Tuesday, 12 February 2008
Wednesday, 6 February 2008
Every night, apart from lambing time when the farmer is in bed between the hours of 7pm-11pm (another story for another blog), I see to the dogs, taking them out for their bedtime wee, fluffing up their baskets, making them a hot milky drink, the usual routine. I went to bed myself at 10pm. I like to sit up in bed each night, watching the television. I have a collection of sitcoms on DVD which I adore; To The Manor Born, The Thin Blue Line, One Foot in the Grave. I watch them over and over again and never tire, a little autistic trait in me I suspect.
After kissing the dogs goodnight and making myself a drink to take upstairs, I went on my way turning the lights out and closing the boot room door, remembering not to close the kitchen door in case the cat wanted a midnight snack. My warm cosy bed awaited. Pink fluffy dressing gown and red flannelette pyjamas hugged my skin as I covered myself up with the duvet and switched on the DVD player. Currently watching To The Manor Born Series 2, I pressed play on the remote control and settled back against the pillows.
Within five minutes into the episode, I heard a dog bark. Sparky to be precise. She has a much higher pitched bark than Molly and a tendancy to bark at anyone who comes to the door. She is an excellent guard dog and we always know that someone is about when she barks from the boot room. Pausing Penelope Keith in full flow, I pulled back the duvet and reluctanctly made my way downstairs, a little anxious that someone should be at our back door at five past ten at night and I was dressed in my pink fluffy dressing gown. I had not heard any car draw up outside yet Sparky continued to bark, not aggressively, but what I would call, intermittently. I was quite sure there was no one at the door as I entered the kitchen, switching the light on and extinguishing the odd shaped shadows.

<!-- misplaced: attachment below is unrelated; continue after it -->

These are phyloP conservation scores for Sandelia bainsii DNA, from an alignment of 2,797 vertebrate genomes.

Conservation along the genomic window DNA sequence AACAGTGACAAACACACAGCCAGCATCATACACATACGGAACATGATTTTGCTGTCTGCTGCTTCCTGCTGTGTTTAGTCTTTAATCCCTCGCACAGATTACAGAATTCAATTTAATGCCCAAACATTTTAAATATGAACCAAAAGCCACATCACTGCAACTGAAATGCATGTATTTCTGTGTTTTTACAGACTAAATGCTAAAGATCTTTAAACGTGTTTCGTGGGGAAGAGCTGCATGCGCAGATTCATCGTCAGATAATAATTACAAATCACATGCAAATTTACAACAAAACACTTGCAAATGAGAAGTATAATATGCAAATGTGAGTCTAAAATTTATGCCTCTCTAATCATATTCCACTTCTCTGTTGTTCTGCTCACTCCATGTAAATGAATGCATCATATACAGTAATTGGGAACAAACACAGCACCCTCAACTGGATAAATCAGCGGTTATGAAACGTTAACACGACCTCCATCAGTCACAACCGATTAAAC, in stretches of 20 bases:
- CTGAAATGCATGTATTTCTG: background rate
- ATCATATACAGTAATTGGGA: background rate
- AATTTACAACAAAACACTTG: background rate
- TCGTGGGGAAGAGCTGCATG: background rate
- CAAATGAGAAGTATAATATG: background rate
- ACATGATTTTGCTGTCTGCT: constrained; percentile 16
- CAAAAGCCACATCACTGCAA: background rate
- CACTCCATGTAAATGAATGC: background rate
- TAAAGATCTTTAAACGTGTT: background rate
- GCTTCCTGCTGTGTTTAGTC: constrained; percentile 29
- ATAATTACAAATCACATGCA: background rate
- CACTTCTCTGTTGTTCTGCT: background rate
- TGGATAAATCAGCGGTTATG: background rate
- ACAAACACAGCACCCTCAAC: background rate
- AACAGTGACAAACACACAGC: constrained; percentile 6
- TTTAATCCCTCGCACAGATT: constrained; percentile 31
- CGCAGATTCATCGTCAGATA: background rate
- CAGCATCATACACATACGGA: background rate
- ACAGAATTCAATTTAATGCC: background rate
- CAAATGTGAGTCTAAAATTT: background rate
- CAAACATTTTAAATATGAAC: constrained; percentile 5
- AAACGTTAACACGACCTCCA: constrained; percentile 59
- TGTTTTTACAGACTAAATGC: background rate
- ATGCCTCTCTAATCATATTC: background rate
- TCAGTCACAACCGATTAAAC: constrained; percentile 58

I went through the kitchen and into the boot room. Both dogs looked up at me, confused as to why I had disturbed their longed-for rest. There was no sign of anyone at the door, thank goodness, nor was there any reason for Sparky to have barked. Her head, gently resting against the cushion in the basket, stayed where it was. Molly barely opened her eyes. I left them in peace. But just before going back through the kitchen, I decided to walk past the oven. I did not need anything from that side of the room yet something pulled me towards it, as though reminding me of something that needed to be done.
As I walked towards the oven, I felt a sudden warmth around my hand, gliding it over the ceramic hob. I had carelessly left one of the front rings on, just low, but enough for me to have realised as I almost touched the top. Switching it off I smiled and looked at the door which leads to the boot room. The shadow disappeared as I thanked him for reminding me to turn off the oven before going to bed. One of his favourite bone-picking moments with me when I first did it a few years ago and he, typically, was first to realise. This time, however, he made sure I came downstairs.